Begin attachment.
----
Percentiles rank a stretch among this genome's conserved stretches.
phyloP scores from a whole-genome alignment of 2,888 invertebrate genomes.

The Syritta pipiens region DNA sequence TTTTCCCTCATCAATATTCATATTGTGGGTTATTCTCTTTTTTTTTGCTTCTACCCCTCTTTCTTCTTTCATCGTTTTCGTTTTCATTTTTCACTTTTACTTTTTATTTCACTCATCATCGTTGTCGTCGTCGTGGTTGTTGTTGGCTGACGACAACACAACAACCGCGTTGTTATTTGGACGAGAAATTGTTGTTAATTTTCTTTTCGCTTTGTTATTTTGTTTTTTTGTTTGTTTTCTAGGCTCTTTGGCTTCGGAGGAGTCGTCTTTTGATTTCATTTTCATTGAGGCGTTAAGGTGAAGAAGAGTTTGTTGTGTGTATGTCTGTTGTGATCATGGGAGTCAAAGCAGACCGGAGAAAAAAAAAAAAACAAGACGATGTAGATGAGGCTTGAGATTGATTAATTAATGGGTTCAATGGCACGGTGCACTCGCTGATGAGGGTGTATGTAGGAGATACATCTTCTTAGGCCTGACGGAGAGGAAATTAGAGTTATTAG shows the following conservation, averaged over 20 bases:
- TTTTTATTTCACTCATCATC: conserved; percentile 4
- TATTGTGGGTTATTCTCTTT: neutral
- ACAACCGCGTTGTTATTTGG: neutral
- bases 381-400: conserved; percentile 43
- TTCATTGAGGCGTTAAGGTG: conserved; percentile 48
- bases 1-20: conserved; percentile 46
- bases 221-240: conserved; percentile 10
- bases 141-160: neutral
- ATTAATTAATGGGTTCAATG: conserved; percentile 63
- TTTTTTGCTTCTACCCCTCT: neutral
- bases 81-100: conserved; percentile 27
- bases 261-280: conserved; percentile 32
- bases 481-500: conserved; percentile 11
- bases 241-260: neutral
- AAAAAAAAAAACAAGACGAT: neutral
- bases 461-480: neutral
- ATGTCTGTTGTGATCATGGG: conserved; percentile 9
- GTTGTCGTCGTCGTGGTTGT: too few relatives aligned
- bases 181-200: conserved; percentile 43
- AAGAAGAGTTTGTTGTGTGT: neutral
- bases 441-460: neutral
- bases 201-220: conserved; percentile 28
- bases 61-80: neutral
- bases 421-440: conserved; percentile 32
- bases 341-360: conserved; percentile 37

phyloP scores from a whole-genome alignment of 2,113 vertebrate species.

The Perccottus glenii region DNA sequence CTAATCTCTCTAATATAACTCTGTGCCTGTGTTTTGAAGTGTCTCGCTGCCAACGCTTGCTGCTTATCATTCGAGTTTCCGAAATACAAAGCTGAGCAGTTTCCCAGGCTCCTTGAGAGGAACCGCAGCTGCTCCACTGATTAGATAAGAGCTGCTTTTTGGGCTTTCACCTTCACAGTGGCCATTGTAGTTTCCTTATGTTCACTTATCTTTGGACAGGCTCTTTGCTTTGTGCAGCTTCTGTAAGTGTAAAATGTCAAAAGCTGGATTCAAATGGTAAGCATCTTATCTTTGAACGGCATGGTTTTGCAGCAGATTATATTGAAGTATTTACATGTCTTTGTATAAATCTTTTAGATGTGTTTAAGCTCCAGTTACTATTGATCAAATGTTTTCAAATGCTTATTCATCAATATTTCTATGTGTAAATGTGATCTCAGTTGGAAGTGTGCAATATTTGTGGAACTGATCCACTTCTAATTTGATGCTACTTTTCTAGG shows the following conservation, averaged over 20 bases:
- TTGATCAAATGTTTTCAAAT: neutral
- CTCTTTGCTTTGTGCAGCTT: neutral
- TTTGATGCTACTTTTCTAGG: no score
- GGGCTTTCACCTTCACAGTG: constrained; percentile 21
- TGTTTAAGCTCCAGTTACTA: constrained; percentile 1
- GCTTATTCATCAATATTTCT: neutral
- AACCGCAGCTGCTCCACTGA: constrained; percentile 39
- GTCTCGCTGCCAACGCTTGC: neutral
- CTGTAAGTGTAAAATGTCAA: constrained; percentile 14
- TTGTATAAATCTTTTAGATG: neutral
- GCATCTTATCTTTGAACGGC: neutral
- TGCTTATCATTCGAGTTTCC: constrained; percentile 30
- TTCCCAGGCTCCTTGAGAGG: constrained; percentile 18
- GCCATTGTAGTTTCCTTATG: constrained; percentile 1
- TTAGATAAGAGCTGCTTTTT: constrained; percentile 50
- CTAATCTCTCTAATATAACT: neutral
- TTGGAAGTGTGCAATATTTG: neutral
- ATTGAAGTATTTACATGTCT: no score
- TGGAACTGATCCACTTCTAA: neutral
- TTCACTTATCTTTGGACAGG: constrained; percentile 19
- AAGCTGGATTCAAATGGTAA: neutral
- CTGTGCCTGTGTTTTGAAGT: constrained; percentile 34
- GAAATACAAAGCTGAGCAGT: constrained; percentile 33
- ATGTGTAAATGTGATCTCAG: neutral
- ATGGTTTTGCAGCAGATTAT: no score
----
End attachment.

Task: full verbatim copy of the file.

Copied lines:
Percentiles rank a stretch among this genome's conserved stretches.
phyloP scores from a whole-genome alignment of 2,888 invertebrate genomes.

The Syritta pipiens region DNA sequence TTTTCCCTCATCAATATTCATATTGTGGGTTATTCTCTTTTTTTTTGCTTCTACCCCTCTTTCTTCTTTCATCGTTTTCGTTTTCATTTTTCACTTTTACTTTTTATTTCACTCATCATCGTTGTCGTCGTCGTGGTTGTTGTTGGCTGACGACAACACAACAACCGCGTTGTTATTTGGACGAGAAATTGTTGTTAATTTTCTTTTCGCTTTGTTATTTTGTTTTTTTGTTTGTTTTCTAGGCTCTTTGGCTTCGGAGGAGTCGTCTTTTGATTTCATTTTCATTGAGGCGTTAAGGTGAAGAAGAGTTTGTTGTGTGTATGTCTGTTGTGATCATGGGAGTCAAAGCAGACCGGAGAAAAAAAAAAAAACAAGACGATGTAGATGAGGCTTGAGATTGATTAATTAATGGGTTCAATGGCACGGTGCACTCGCTGATGAGGGTGTATGTAGGAGATACATCTTCTTAGGCCTGACGGAGAGGAAATTAGAGTTATTAG shows the following conservation, averaged over 20 bases:
- TTTTTATTTCACTCATCATC: conserved; percentile 4
- TATTGTGGGTTATTCTCTTT: neutral
- ACAACCGCGTTGTTATTTGG: neutral
- bases 381-400: conserved; percentile 43
- TTCATTGAGGCGTTAAGGTG: conserved; percentile 48
- bases 1-20: conserved; percentile 46
- bases 221-240: conserved; percentile 10
- bases 141-160: neutral
- ATTAATTAATGGGTTCAATG: conserved; percentile 63
- TTTTTTGCTTCTACCCCTCT: neutral
- bases 81-100: conserved; percentile 27
- bases 261-280: conserved; percentile 32
- bases 481-500: conserved; percentile 11
- bases 241-260: neutral
- AAAAAAAAAAACAAGACGAT: neutral
- bases 461-480: neutral
- ATGTCTGTTGTGATCATGGG: conserved; percentile 9
- GTTGTCGTCGTCGTGGTTGT: too few relatives aligned
- bases 181-200: conserved; percentile 43
- AAGAAGAGTTTGTTGTGTGT: neutral
- bases 441-460: neutral
- bases 201-220: conserved; percentile 28
- bases 61-80: neutral
- bases 421-440: conserved; percentile 32
- bases 341-360: conserved; percentile 37

phyloP scores from a whole-genome alignment of 2,113 vertebrate species.

The Perccottus glenii region DNA sequence CTAATCTCTCTAATATAACTCTGTGCCTGTGTTTTGAAGTGTCTCGCTGCCAACGCTTGCTGCTTATCATTCGAGTTTCCGAAATACAAAGCTGAGCAGTTTCCCAGGCTCCTTGAGAGGAACCGCAGCTGCTCCACTGATTAGATAAGAGCTGCTTTTTGGGCTTTCACCTTCACAGTGGCCATTGTAGTTTCCTTATGTTCACTTATCTTTGGACAGGCTCTTTGCTTTGTGCAGCTTCTGTAAGTGTAAAATGTCAAAAGCTGGATTCAAATGGTAAGCATCTTATCTTTGAACGGCATGGTTTTGCAGCAGATTATATTGAAGTATTTACATGTCTTTGTATAAATCTTTTAGATGTGTTTAAGCTCCAGTTACTATTGATCAAATGTTTTCAAATGCTTATTCATCAATATTTCTATGTGTAAATGTGATCTCAGTTGGAAGTGTGCAATATTTGTGGAACTGATCCACTTCTAATTTGATGCTACTTTTCTAGG shows the following conservation, averaged over 20 bases:
- TTGATCAAATGTTTTCAAAT: neutral
- CTCTTTGCTTTGTGCAGCTT: neutral
- TTTGATGCTACTTTTCTAGG: no score
- GGGCTTTCACCTTCACAGTG: constrained; percentile 21
- TGTTTAAGCTCCAGTTACTA: constrained; percentile 1
- GCTTATTCATCAATATTTCT: neutral
- AACCGCAGCTGCTCCACTGA: constrained; percentile 39
- GTCTCGCTGCCAACGCTTGC: neutral
- CTGTAAGTGTAAAATGTCAA: constrained; percentile 14
- TTGTATAAATCTTTTAGATG: neutral
- GCATCTTATCTTTGAACGGC: neutral
- TGCTTATCATTCGAGTTTCC: constrained; percentile 30
- TTCCCAGGCTCCTTGAGAGG: constrained; percentile 18
- GCCATTGTAGTTTCCTTATG: constrained; percentile 1
- TTAGATAAGAGCTGCTTTTT: constrained; percentile 50
- CTAATCTCTCTAATATAACT: neutral
- TTGGAAGTGTGCAATATTTG: neutral
- ATTGAAGTATTTACATGTCT: no score
- TGGAACTGATCCACTTCTAA: neutral
- TTCACTTATCTTTGGACAGG: constrained; percentile 19
- AAGCTGGATTCAAATGGTAA: neutral
- CTGTGCCTGTGTTTTGAAGT: constrained; percentile 34
- GAAATACAAAGCTGAGCAGT: constrained; percentile 33
- ATGTGTAAATGTGATCTCAG: neutral
- ATGGTTTTGCAGCAGATTAT: no score